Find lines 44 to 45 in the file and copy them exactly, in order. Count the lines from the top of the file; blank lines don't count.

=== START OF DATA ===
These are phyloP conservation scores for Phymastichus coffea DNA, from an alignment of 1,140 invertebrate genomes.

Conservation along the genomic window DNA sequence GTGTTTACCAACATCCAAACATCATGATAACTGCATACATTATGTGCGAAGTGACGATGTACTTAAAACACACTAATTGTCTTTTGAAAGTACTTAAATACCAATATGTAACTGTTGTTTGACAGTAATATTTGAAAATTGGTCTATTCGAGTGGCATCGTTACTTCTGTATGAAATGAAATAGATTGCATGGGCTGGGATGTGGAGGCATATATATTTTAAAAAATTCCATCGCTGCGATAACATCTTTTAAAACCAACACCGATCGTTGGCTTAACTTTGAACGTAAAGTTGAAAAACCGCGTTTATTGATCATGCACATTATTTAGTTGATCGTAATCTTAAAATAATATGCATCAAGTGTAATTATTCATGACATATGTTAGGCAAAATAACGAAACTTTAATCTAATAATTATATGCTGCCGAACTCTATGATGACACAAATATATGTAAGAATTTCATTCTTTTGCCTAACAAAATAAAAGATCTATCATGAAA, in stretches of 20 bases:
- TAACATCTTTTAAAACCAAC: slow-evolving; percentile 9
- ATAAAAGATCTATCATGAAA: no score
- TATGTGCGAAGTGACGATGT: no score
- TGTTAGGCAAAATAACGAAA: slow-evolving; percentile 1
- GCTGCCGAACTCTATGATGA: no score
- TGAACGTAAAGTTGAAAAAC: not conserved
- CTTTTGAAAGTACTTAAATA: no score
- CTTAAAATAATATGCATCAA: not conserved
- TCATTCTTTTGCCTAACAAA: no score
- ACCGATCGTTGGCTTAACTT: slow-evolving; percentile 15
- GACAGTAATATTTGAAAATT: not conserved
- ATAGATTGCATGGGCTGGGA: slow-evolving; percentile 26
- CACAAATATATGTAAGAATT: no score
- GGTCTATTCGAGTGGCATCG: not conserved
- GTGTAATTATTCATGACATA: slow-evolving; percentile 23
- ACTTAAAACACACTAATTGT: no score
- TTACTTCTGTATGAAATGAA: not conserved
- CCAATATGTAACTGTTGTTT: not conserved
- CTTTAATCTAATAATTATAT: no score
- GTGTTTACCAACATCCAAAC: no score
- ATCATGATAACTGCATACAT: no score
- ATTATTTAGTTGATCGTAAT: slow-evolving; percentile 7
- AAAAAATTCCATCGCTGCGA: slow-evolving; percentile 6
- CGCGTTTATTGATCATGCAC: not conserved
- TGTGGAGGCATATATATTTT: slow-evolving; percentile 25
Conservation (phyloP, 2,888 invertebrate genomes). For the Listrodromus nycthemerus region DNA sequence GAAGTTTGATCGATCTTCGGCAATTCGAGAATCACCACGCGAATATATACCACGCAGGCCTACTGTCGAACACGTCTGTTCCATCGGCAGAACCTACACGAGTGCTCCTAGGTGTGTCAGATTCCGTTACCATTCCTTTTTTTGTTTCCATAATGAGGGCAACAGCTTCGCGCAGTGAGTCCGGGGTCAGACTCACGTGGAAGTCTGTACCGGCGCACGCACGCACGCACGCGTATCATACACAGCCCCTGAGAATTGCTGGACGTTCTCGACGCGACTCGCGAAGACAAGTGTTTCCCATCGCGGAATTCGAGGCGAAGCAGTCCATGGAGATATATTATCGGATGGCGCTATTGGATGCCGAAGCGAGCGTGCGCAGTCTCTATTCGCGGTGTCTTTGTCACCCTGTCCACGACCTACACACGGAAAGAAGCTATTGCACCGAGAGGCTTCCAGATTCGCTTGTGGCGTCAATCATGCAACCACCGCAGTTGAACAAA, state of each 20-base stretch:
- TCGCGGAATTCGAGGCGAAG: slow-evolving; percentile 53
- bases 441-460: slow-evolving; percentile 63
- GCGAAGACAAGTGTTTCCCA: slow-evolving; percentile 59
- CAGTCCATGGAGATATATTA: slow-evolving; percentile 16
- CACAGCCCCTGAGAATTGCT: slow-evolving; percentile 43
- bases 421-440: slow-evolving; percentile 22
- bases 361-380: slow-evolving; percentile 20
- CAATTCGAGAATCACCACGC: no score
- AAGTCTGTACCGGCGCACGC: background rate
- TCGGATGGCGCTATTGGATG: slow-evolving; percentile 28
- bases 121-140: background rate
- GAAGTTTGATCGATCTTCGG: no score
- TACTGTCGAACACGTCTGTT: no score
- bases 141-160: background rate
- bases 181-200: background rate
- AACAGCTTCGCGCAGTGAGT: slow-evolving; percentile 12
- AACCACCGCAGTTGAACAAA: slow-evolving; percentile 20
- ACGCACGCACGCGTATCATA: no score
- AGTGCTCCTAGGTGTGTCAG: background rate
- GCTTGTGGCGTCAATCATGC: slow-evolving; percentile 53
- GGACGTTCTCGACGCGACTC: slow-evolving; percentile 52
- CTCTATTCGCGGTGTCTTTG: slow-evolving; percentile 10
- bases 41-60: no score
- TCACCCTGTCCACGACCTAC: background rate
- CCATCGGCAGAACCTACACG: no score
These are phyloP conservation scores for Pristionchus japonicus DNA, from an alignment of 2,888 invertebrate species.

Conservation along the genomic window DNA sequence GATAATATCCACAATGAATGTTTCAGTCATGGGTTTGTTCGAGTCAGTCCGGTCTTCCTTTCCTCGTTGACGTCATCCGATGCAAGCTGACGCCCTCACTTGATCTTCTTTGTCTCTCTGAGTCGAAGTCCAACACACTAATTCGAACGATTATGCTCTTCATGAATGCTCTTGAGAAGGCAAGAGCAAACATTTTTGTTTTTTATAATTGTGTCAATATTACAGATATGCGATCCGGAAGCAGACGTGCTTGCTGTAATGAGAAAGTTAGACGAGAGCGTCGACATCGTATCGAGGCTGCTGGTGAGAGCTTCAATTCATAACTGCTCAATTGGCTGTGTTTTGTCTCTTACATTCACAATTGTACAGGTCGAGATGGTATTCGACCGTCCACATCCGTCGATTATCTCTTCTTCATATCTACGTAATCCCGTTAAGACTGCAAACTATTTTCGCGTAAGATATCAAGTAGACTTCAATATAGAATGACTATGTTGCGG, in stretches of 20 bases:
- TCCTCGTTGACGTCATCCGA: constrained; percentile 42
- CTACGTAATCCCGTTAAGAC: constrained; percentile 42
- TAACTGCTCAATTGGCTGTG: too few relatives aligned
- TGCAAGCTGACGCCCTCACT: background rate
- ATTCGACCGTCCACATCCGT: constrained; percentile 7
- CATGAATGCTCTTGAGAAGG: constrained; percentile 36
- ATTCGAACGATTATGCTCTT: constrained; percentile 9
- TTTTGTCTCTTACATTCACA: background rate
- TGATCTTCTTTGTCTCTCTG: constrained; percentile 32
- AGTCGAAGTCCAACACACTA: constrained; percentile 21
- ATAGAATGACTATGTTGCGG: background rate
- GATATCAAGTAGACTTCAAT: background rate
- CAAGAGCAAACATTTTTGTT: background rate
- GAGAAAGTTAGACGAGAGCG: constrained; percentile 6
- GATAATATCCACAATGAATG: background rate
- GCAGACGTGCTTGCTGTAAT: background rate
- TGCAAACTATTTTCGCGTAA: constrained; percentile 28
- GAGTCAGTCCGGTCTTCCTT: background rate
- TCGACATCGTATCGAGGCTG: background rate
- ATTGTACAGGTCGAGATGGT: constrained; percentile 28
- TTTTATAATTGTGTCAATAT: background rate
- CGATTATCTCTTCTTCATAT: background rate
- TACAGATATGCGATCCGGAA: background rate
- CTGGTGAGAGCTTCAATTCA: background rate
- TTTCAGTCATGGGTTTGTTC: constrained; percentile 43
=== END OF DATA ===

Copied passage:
- AACAGCTTCGCGCAGTGAGT: slow-evolving; percentile 12
- AACCACCGCAGTTGAACAAA: slow-evolving; percentile 20